This animation illustrates how a standard Polychem chain and flight scraper system is assembled and installed.
Attendees of last month’s AWWA ACE13 in Denver (myself included) found it hard to resist reflecting on the recently released U.S. Environmental Protection Agency (EPA) survey, which indicated that a staggering $384 billion in improvements is needed for drinking water infrastructure by 2030.
EPA’s assessment shows that improvements are needed primarily for repair and replacement of distribution and transmission lines ($247.5 billion), followed by treatment ($72.5 billion), water storage rehabilitation ($39.5 billion), and rehab and construction of intake structures ($20.5 billion).
With much of the existing infrastructure reaching the end of its useful life, the need to focus on our nation’s water infrastructure is more pressing than ever—and so is the question of who will pay and how.
According to the latest Water & Wastes Digest online reader poll, 55% of readers believe that the majority of the funding needed for drinking water infrastructure will come from public-private partnerships, followed by 35% who identified an increase of customer rates as the major source of funding for water infrastructure. Only 10% of poll participants identified both an increase in federal support and the ability to borrow money at lower interest rates as viable solutions to help bridge the growing funding gap.
Among other pressures on the nation’s drinking water systems, current industry reports estimate that there are more than 1 million miles of water mains in the U.S., and the condition of many of these pipes is unknown. Of those, approximately 4,000 to 5,000 miles of drinking water mains are replaced annually, according to EPA.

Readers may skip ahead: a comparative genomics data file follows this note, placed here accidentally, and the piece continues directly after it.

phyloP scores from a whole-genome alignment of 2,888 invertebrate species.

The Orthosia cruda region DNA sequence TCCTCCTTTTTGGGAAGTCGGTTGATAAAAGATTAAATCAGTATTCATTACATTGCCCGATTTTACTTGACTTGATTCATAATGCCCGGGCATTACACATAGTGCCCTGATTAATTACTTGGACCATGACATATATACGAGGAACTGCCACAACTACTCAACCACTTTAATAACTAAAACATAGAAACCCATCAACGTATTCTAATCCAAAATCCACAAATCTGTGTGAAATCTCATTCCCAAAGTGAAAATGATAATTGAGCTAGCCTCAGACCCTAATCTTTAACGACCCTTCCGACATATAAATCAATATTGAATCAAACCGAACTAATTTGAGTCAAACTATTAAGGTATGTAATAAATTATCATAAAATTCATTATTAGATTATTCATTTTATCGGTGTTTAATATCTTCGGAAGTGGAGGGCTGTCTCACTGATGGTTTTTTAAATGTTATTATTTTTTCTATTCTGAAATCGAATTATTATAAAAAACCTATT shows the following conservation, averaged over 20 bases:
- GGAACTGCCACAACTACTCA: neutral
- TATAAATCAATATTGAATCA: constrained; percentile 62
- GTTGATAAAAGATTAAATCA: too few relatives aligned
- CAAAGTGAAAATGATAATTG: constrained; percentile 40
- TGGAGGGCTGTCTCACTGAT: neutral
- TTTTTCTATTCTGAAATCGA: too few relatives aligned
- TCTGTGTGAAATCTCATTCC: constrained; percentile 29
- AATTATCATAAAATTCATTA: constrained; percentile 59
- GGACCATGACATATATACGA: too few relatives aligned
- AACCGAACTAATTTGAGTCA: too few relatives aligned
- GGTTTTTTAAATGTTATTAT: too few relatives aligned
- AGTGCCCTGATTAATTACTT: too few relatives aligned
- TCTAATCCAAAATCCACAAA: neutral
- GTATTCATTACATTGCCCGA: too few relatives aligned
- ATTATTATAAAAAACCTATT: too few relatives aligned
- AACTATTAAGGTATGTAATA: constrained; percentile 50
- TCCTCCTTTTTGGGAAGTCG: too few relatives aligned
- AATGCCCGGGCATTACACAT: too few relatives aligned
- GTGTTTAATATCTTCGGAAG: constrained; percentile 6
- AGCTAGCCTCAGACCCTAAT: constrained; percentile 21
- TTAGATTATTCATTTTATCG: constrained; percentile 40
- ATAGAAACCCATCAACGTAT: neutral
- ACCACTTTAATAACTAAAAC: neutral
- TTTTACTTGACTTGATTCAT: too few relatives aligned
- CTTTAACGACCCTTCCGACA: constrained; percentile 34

As 100-year-old water infrastructure surpasses its expected life span and federal and state budgets continue to shrink, many municipalities are finding themselves facing significant limitations in their ability to obtain the capital to make necessary infrastructure improvements.
To prevent falling further and further behind in maintaining and upgrading their infrastructure, communities increasingly are turning to the private sector for help.
While negative public perception of water system privatization has presented a significant stumbling block—with backlash against privatization usually associated with higher operational costs and fear of dramatic rate increases—the attitude is changing as swiftly as alternative funding options are drying up.
At the end of the day, reliable water and sewer services are essential to public health, environmental protection and economic growth. To ensure that water continues to flow from the tap, municipalities will have to decide how they really feel about the private sector. Friend or foe, public-private partnerships will continue to gain momentum and may hold the key to answer the who and how of funding for water infrastructure.